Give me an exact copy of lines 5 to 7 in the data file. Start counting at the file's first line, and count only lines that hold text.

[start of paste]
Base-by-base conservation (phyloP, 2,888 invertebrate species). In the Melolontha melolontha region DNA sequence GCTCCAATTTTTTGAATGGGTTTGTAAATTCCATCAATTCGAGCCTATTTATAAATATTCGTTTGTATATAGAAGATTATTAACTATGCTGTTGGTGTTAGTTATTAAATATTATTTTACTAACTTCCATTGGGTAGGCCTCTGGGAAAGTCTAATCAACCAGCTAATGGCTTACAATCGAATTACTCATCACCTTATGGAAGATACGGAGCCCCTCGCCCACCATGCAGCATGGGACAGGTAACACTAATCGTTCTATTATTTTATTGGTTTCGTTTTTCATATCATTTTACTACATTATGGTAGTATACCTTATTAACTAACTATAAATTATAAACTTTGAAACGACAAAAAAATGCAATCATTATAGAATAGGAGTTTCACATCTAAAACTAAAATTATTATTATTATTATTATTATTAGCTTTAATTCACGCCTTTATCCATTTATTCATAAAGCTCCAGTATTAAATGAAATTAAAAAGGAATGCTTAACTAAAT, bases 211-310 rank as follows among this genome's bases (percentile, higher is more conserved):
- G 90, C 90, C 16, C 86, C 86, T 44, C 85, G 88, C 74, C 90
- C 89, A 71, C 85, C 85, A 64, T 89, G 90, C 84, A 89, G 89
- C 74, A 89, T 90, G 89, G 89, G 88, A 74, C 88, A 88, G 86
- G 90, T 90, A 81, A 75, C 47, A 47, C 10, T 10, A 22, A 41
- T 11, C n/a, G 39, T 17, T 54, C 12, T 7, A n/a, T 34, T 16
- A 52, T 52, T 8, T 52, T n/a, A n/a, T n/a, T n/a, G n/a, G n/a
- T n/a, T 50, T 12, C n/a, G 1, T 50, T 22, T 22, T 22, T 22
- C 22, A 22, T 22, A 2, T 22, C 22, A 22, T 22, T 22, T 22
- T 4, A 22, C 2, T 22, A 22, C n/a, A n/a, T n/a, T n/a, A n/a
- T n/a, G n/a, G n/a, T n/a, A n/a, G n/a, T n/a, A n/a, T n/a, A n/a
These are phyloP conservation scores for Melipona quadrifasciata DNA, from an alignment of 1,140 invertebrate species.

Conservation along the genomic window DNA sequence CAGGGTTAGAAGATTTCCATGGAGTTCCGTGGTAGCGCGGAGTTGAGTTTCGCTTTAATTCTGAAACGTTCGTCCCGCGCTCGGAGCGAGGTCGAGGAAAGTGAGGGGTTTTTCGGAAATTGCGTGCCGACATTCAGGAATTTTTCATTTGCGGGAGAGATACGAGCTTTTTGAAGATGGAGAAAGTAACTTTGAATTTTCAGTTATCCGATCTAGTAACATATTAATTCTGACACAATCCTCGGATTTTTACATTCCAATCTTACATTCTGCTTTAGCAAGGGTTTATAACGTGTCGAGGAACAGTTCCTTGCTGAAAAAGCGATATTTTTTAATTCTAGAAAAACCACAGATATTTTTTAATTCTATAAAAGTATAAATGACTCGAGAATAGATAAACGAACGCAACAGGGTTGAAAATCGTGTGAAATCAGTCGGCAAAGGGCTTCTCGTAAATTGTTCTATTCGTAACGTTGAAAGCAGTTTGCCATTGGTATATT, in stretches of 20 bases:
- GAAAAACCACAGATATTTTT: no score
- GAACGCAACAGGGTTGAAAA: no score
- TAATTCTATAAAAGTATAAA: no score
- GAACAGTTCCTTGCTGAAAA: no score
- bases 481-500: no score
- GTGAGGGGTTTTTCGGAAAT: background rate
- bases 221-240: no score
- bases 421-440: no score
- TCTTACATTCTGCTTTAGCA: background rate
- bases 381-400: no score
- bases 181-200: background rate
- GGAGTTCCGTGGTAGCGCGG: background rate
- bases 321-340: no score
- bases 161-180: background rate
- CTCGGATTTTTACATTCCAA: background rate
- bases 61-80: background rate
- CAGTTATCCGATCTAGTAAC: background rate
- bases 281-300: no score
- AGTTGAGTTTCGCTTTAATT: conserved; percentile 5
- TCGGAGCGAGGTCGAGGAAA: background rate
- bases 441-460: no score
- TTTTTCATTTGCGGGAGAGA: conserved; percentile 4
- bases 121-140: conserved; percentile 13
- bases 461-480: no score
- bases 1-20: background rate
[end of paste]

- G 90, T 90, A 81, A 75, C 47, A 47, C 10, T 10, A 22, A 41
- T 11, C n/a, G 39, T 17, T 54, C 12, T 7, A n/a, T 34, T 16
- A 52, T 52, T 8, T 52, T n/a, A n/a, T n/a, T n/a, G n/a, G n/a